As one bond trader pointed out to me, “regardless of what management comes up with, MOVI is going to get rid of this debt one way or another, it’s just a matter of whether the bond owners want to do this the easy way or the hard way.” Bond holders aren’t stupid; they want to get paid just like everyone else and if they force Movie Gallery into bankruptcy then the odds of their bonds paying off go down significantly, plus they then have to go through the hassle of fighting with other creditors, liquidating the business and spending time in court. Currently, Moody’s estimates that bondholders would get anywhere between .44 cents to .88 cents on the dollar depending on the note, if a liquidation sale were to take place.
At the same time, bond holders can’t continue to give Movie Gallery more rope by easing covenants again because the fact of the matter is that Movie Gallery simply cannot continue to pay the interest rates on their debt. At this point, bond holders can either force a fire sell or they can seize control of the company peacefully and hope to squeeze a profit from the free cash flow, as the video store business model slowly unwinds. The activity over the last week, clearly indicates that Wall Street believes that the bond holders are ready to become stock holders.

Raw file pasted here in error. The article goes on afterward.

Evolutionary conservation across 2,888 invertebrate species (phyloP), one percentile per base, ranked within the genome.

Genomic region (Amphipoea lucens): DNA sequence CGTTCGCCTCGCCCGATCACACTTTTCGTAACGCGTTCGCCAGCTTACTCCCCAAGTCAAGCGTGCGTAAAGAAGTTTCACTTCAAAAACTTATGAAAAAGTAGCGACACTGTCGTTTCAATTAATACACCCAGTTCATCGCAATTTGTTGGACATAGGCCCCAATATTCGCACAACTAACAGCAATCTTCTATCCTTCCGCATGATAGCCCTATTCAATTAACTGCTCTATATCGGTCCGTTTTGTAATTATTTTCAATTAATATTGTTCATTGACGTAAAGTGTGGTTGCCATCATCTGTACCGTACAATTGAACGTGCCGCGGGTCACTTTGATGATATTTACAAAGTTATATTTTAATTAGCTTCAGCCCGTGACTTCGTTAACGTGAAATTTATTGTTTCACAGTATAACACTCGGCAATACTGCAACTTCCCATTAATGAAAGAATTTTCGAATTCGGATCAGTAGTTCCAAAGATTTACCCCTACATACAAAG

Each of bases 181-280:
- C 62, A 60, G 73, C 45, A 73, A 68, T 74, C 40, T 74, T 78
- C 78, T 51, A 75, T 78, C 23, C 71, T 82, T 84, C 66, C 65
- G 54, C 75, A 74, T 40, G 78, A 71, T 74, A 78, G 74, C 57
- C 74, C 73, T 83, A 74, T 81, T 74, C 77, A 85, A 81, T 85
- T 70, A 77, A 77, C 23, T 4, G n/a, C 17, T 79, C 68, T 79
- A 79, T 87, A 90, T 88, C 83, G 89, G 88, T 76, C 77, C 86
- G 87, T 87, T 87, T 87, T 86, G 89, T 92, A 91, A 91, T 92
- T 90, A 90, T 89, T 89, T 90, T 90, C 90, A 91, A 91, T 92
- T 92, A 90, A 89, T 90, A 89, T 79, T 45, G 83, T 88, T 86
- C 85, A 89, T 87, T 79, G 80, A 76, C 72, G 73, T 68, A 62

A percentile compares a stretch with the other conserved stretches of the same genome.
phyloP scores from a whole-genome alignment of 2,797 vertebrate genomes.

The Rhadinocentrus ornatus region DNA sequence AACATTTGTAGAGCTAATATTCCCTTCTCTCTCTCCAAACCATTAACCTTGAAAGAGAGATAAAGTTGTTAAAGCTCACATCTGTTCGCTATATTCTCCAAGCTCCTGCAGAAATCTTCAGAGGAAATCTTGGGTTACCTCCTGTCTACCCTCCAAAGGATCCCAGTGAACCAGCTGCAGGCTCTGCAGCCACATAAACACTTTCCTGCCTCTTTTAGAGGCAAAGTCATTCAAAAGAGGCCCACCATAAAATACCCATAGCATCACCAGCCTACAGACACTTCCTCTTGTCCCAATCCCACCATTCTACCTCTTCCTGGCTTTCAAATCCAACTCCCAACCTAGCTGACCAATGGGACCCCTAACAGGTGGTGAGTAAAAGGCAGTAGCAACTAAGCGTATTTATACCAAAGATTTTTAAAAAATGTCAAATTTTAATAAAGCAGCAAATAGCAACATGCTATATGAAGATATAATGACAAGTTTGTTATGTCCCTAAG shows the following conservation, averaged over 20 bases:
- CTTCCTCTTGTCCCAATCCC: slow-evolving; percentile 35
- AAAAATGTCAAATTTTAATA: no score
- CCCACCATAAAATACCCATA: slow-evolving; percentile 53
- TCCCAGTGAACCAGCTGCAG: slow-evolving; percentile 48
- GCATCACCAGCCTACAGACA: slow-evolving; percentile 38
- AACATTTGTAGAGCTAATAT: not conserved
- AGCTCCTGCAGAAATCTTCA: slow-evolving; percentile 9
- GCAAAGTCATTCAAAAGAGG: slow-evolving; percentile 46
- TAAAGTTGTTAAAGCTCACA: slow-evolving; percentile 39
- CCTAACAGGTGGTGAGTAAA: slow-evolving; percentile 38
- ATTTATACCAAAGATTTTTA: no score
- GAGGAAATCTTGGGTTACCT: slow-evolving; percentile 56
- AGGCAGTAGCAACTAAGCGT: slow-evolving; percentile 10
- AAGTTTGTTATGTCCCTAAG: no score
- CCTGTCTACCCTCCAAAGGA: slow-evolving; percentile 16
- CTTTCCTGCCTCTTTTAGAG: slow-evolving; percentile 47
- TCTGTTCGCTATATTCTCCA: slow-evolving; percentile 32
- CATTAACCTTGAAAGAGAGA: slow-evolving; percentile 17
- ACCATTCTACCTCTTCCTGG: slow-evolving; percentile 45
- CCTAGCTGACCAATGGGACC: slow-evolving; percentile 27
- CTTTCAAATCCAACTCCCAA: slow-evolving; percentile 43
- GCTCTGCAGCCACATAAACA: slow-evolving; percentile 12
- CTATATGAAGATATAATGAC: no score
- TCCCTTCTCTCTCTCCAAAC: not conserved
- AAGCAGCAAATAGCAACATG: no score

While all of this is just rumor and speculation it’s still been enough to drive up Movie Gallery’s stock price, and if you think through the implication that this kind of a deal might have, it does have the potential to turn the video store industry completely upside down.
Even after Movie Gallery’s recent sharp run up in price, the company’s equity is still only valued at $143 million dollars. In addition to their equity they are also sitting on $1.38 billion in debt. With Movie Gallery’s bonds currently trading at about 78 cents on the dollar, if we were to assume that the bond holders allow their debt to convert to equity at 80% of the debt’s worth, it would take Movie Gallery’s market cap to about $1.25 billion following the conversion.
When you consider that Movie Gallery would have earned approximately $100 million in net income over the last year, if you exclude their interest payments and one time items, you can see that even if you valued the business at a p/e ratio of 10, it would still put the business at a market value of about $1 billion. If you valued the business closer to Blockbuster’s P/E of 19, then it means that Movie Gallery’s stock price could still go up another 50%, to around $6.80, before stock holders would lose out from dilution from the debt.